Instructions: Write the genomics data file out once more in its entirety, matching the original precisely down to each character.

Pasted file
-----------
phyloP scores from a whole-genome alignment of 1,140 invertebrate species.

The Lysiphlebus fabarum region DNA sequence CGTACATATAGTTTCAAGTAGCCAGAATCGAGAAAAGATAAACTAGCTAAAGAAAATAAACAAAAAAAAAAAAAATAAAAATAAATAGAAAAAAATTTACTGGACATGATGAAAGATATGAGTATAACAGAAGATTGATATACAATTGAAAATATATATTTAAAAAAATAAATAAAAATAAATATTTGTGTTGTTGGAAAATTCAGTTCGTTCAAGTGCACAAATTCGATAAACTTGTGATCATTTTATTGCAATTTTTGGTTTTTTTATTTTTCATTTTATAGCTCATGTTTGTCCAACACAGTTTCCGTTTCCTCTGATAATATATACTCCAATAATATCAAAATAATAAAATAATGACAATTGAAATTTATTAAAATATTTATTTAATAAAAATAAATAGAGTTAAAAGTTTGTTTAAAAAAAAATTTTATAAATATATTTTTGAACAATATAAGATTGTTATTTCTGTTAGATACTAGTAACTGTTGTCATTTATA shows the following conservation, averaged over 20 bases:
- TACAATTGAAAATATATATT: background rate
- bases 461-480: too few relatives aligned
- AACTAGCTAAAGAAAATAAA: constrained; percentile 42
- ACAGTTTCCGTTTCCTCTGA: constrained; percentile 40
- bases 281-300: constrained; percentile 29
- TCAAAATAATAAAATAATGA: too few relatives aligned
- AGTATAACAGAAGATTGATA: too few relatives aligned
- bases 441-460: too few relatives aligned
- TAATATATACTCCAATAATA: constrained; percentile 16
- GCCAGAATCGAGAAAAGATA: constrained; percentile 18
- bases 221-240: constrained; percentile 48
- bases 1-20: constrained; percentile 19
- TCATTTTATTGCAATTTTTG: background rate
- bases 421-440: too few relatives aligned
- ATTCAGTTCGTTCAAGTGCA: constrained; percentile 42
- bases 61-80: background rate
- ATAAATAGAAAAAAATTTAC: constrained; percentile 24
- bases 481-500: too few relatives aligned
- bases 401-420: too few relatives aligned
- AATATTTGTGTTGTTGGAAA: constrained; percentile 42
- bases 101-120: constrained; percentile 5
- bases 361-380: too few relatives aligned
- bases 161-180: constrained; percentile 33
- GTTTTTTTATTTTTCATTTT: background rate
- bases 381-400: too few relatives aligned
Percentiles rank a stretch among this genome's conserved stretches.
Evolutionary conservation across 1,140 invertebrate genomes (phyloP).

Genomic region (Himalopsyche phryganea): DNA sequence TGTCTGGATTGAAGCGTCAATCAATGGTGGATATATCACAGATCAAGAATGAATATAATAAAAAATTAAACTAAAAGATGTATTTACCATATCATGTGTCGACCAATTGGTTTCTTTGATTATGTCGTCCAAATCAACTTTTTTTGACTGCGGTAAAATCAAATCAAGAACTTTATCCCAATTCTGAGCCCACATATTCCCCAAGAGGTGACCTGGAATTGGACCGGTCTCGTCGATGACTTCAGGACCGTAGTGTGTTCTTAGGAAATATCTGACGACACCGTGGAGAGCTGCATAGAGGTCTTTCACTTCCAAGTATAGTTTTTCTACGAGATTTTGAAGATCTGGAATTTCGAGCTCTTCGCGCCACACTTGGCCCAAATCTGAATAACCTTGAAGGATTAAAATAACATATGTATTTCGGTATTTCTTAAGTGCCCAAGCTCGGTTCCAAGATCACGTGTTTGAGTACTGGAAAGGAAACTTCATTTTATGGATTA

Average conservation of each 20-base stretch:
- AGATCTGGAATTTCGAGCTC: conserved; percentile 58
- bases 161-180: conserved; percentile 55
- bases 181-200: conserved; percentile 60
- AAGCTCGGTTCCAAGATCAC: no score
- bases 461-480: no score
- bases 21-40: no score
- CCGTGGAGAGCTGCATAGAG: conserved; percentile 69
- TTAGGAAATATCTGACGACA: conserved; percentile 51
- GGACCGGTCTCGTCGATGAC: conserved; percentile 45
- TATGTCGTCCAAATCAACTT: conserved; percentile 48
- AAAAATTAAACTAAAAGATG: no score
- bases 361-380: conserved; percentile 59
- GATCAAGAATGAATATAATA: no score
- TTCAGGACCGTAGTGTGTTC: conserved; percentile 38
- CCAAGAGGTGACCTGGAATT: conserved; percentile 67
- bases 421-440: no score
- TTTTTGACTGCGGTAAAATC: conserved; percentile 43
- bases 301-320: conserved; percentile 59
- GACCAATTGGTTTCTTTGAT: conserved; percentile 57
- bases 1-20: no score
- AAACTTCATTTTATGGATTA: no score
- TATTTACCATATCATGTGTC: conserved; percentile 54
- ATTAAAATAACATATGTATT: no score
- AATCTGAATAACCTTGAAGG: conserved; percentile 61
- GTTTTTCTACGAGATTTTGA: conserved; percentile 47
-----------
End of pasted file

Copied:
phyloP scores from a whole-genome alignment of 1,140 invertebrate species.

The Lysiphlebus fabarum region DNA sequence CGTACATATAGTTTCAAGTAGCCAGAATCGAGAAAAGATAAACTAGCTAAAGAAAATAAACAAAAAAAAAAAAAATAAAAATAAATAGAAAAAAATTTACTGGACATGATGAAAGATATGAGTATAACAGAAGATTGATATACAATTGAAAATATATATTTAAAAAAATAAATAAAAATAAATATTTGTGTTGTTGGAAAATTCAGTTCGTTCAAGTGCACAAATTCGATAAACTTGTGATCATTTTATTGCAATTTTTGGTTTTTTTATTTTTCATTTTATAGCTCATGTTTGTCCAACACAGTTTCCGTTTCCTCTGATAATATATACTCCAATAATATCAAAATAATAAAATAATGACAATTGAAATTTATTAAAATATTTATTTAATAAAAATAAATAGAGTTAAAAGTTTGTTTAAAAAAAAATTTTATAAATATATTTTTGAACAATATAAGATTGTTATTTCTGTTAGATACTAGTAACTGTTGTCATTTATA shows the following conservation, averaged over 20 bases:
- TACAATTGAAAATATATATT: background rate
- bases 461-480: too few relatives aligned
- AACTAGCTAAAGAAAATAAA: constrained; percentile 42
- ACAGTTTCCGTTTCCTCTGA: constrained; percentile 40
- bases 281-300: constrained; percentile 29
- TCAAAATAATAAAATAATGA: too few relatives aligned
- AGTATAACAGAAGATTGATA: too few relatives aligned
- bases 441-460: too few relatives aligned
- TAATATATACTCCAATAATA: constrained; percentile 16
- GCCAGAATCGAGAAAAGATA: constrained; percentile 18
- bases 221-240: constrained; percentile 48
- bases 1-20: constrained; percentile 19
- TCATTTTATTGCAATTTTTG: background rate
- bases 421-440: too few relatives aligned
- ATTCAGTTCGTTCAAGTGCA: constrained; percentile 42
- bases 61-80: background rate
- ATAAATAGAAAAAAATTTAC: constrained; percentile 24
- bases 481-500: too few relatives aligned
- bases 401-420: too few relatives aligned
- AATATTTGTGTTGTTGGAAA: constrained; percentile 42
- bases 101-120: constrained; percentile 5
- bases 361-380: too few relatives aligned
- bases 161-180: constrained; percentile 33
- GTTTTTTTATTTTTCATTTT: background rate
- bases 381-400: too few relatives aligned
Percentiles rank a stretch among this genome's conserved stretches.
Evolutionary conservation across 1,140 invertebrate genomes (phyloP).

Genomic region (Himalopsyche phryganea): DNA sequence TGTCTGGATTGAAGCGTCAATCAATGGTGGATATATCACAGATCAAGAATGAATATAATAAAAAATTAAACTAAAAGATGTATTTACCATATCATGTGTCGACCAATTGGTTTCTTTGATTATGTCGTCCAAATCAACTTTTTTTGACTGCGGTAAAATCAAATCAAGAACTTTATCCCAATTCTGAGCCCACATATTCCCCAAGAGGTGACCTGGAATTGGACCGGTCTCGTCGATGACTTCAGGACCGTAGTGTGTTCTTAGGAAATATCTGACGACACCGTGGAGAGCTGCATAGAGGTCTTTCACTTCCAAGTATAGTTTTTCTACGAGATTTTGAAGATCTGGAATTTCGAGCTCTTCGCGCCACACTTGGCCCAAATCTGAATAACCTTGAAGGATTAAAATAACATATGTATTTCGGTATTTCTTAAGTGCCCAAGCTCGGTTCCAAGATCACGTGTTTGAGTACTGGAAAGGAAACTTCATTTTATGGATTA

Average conservation of each 20-base stretch:
- AGATCTGGAATTTCGAGCTC: conserved; percentile 58
- bases 161-180: conserved; percentile 55
- bases 181-200: conserved; percentile 60
- AAGCTCGGTTCCAAGATCAC: no score
- bases 461-480: no score
- bases 21-40: no score
- CCGTGGAGAGCTGCATAGAG: conserved; percentile 69
- TTAGGAAATATCTGACGACA: conserved; percentile 51
- GGACCGGTCTCGTCGATGAC: conserved; percentile 45
- TATGTCGTCCAAATCAACTT: conserved; percentile 48
- AAAAATTAAACTAAAAGATG: no score
- bases 361-380: conserved; percentile 59
- GATCAAGAATGAATATAATA: no score
- TTCAGGACCGTAGTGTGTTC: conserved; percentile 38
- CCAAGAGGTGACCTGGAATT: conserved; percentile 67
- bases 421-440: no score
- TTTTTGACTGCGGTAAAATC: conserved; percentile 43
- bases 301-320: conserved; percentile 59
- GACCAATTGGTTTCTTTGAT: conserved; percentile 57
- bases 1-20: no score
- AAACTTCATTTTATGGATTA: no score
- TATTTACCATATCATGTGTC: conserved; percentile 54
- ATTAAAATAACATATGTATT: no score
- AATCTGAATAACCTTGAAGG: conserved; percentile 61
- GTTTTTCTACGAGATTTTGA: conserved; percentile 47